ToolBox tb = (ToolBox)win.Object;

The Toolbox contains multiple tabs (Windows Forms, Components, and so on). These are all contained in a ToolBoxTabs collection:
ToolBoxTabs tbts = tb.ToolBoxTabs;

Next, you need to decide whether you want to add your component to an existing tab in the Toolbox, or to create your own tab. If you’re shipping a large number of controls, you might prefer to create your own tab to group them all together:
tbt = tbts.Add(“MyTabName”);

If you’re just adding one or two controls, you’ll probably want to place them in an existing tab. This is a bit trickier, because you can’t be sure that the user hasn’t renamed or deleted the tab that you’re aiming for. One way to handle this problem is to simply iterate through the collection:
int i;
for(i=1; i<=tbts.Count; i++)
    if (tbts.Item(i).Name == “Windows Forms”)
        tbt = tbts.Item(i);

Either way, once you have a ToolBarTab object, you can proceed to the collection of items on that tab. Not surprisingly, that collection is represented by a ToolBoxItems collection:
ToolBoxItems tbis = tbt.ToolBoxItems;

Now you’re ready to actually add to the Toolbox. One little pitfall to watch out for is that you can only add items to a tab that’s currently active. So, your best bet is to activate it yourself:

Finally, you can call the Add method of the ToolBoxItems collection to actually create a new control in the Toolbox:
ToolboxItem tbi =

The three parameters to the Add method of the ToolBoxItems collection are as follows:

  • The caption to use when adding the item to the Toolbox
  • The managed assembly that contains the actual component
  • A constant that indicates the type of item to add (here, a .NET component)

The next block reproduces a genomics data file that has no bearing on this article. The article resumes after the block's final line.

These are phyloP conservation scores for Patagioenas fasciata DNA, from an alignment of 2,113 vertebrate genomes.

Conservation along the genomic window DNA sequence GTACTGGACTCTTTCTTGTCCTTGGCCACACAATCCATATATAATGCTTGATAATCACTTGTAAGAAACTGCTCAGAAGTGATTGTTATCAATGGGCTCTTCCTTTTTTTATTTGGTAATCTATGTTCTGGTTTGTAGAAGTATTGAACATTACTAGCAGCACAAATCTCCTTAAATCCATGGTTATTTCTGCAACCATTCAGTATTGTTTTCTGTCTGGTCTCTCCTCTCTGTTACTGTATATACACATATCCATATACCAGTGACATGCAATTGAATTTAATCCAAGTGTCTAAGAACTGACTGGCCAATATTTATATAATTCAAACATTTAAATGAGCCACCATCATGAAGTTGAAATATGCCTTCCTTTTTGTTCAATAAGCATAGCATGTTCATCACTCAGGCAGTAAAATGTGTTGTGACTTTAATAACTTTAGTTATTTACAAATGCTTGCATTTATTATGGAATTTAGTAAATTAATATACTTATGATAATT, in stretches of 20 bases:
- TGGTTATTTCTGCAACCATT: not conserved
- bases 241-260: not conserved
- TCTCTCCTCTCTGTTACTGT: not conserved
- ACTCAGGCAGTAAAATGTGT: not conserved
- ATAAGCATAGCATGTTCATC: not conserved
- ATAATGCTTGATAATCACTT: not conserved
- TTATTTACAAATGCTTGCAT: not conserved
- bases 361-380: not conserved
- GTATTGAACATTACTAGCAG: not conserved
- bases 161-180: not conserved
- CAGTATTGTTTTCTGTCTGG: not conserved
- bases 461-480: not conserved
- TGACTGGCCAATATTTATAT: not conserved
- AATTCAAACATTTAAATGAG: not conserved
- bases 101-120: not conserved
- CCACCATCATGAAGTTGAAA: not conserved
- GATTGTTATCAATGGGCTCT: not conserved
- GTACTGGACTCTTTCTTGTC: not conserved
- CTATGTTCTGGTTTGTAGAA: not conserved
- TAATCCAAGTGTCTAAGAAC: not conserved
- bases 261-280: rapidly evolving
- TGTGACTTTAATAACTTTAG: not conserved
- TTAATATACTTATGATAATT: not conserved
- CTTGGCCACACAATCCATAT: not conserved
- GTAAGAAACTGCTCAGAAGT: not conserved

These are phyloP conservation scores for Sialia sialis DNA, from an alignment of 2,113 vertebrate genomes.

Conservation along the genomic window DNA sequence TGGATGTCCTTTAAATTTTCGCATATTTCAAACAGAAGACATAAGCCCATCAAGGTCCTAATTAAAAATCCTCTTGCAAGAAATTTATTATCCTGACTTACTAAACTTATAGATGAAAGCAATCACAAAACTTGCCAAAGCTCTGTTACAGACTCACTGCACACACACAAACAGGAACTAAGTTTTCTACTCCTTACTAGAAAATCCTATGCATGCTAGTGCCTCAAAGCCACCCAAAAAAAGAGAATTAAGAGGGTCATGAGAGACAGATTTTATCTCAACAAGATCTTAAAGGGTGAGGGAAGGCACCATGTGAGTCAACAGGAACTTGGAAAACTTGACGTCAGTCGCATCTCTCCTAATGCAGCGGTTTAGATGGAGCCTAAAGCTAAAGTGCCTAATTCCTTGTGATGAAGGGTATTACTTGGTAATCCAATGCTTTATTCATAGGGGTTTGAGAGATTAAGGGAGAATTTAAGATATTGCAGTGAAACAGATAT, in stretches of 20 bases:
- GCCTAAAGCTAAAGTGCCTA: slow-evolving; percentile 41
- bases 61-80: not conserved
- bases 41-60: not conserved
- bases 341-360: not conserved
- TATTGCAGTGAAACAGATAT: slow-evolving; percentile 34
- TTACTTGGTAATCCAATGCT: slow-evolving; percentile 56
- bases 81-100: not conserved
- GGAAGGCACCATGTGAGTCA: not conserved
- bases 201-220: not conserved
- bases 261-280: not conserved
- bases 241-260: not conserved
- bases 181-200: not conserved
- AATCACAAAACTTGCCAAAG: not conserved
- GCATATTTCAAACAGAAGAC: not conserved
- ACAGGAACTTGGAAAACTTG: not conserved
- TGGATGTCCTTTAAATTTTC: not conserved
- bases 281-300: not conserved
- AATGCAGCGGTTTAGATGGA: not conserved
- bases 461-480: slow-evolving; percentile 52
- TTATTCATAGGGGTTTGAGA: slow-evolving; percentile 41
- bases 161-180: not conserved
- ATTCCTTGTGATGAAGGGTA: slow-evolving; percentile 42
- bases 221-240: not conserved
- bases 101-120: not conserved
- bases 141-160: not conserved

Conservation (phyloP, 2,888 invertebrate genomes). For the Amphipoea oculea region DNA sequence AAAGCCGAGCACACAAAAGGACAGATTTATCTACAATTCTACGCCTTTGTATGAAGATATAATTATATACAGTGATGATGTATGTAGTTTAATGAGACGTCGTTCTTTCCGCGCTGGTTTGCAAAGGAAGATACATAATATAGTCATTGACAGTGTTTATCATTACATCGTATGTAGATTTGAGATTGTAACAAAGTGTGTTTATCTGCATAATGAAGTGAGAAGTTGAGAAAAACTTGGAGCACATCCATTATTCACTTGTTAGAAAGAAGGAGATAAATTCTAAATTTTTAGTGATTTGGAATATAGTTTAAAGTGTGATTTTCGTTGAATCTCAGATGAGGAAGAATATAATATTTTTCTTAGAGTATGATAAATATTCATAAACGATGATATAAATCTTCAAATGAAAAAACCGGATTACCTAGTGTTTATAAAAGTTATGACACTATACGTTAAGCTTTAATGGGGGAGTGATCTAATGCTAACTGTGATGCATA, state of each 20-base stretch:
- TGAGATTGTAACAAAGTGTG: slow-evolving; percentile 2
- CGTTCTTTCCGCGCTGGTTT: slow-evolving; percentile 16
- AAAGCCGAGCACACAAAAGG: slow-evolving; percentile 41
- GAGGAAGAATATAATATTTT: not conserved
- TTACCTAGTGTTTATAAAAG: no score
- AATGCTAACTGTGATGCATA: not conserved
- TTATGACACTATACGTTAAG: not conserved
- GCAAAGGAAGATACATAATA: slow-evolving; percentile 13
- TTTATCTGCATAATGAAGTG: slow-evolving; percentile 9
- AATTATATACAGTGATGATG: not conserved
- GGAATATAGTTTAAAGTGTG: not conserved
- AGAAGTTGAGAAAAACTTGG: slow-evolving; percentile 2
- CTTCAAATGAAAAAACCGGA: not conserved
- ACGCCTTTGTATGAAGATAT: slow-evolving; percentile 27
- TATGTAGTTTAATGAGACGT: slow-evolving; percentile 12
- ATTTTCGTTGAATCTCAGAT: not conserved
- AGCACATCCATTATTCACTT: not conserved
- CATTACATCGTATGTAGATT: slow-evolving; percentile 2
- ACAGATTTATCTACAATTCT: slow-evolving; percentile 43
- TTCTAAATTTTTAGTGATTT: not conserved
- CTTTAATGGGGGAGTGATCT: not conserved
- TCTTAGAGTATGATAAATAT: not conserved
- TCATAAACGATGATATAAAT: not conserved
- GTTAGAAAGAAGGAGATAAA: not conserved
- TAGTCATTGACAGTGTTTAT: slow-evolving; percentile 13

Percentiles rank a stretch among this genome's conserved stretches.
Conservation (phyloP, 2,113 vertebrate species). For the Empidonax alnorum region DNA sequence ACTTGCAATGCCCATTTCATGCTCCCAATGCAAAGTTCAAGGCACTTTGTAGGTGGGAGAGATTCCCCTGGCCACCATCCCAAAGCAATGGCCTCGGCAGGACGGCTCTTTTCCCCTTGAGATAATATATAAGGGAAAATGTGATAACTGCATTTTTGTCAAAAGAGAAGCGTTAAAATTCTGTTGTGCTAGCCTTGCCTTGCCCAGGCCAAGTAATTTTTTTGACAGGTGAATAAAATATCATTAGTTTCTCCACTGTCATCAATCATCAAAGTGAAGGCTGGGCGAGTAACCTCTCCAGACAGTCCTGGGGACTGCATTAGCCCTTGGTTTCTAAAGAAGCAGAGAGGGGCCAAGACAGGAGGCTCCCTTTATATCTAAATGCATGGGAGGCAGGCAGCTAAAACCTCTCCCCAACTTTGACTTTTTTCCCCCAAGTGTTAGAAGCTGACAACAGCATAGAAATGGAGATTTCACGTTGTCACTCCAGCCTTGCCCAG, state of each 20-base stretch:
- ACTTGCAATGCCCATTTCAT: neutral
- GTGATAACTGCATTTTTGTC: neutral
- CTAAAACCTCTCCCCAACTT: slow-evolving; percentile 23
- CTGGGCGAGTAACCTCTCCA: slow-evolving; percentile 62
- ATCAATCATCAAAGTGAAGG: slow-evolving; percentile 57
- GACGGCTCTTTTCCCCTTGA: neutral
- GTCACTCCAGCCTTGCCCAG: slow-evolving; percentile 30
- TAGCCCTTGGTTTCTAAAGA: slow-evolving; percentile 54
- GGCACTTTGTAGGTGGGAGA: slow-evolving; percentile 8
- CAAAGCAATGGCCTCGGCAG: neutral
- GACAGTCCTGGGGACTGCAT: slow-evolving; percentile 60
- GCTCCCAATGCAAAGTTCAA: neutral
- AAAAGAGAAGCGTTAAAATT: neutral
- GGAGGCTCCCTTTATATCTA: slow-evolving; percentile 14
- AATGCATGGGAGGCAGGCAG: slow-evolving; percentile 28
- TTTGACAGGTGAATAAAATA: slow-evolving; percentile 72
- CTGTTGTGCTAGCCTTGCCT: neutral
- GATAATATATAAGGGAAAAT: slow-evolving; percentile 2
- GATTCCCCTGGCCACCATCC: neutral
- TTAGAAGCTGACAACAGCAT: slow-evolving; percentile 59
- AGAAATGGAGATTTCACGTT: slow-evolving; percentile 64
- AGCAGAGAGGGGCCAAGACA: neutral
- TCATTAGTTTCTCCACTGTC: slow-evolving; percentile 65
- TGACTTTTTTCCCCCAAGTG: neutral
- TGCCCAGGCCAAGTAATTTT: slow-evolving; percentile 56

The help file says that filenames are assumed to end in “dll,” but I’ve found it necessary to supply the extension. Also, I spent many hours pulling my hair out until I discovered that the full path to the file was a necessity, even if the code adding the file was in the exact same directory as the component. It’s these little quirks that make learning a new API so much fun.

Beyond the toolbox
Even if you don’t have a need for this particular technique, a little thought and research should convince you that the Common Environment Object Model is a powerful tool. The ability to investigate, modify, and control Visual Studio .NET from code makes it possible to write many interesting developer utilities.

For example, you could write a settings-transfer utility that would determine the position and location of windows, menus, and toolbar items within Visual Studio .NET. The next time you need to reinstall, you could save all this information, and then reapply your own settings rather than spending endless hours tweaking everything to be just so.

Another interesting area of the model is the task list. In Visual Studio .NET, you can add arbitrary “to-do” sorts of items to the task list, but right now those items are trapped in an individual project. These items are all available through the TaskItems collection, which means that you can potentially extract, store, and aggregate them. Perhaps an Access database or an Exchange public folder would be an interesting way to share this information between projects?

Final thought
Smart consultants are always on the lookout for ways to leverage their work. Selling your work once is good. Selling your work many times is even better. For example, suppose you’ve tackled a complex development project, like the one featured here, for a client. It’s entirely possible that this project will spin off some reusable code that you can package and sell as an independent product (be sure your contract allows this).

As it turned out, this was a perfect piece for resale, and my client agreed to let me retain ownership of reusable code.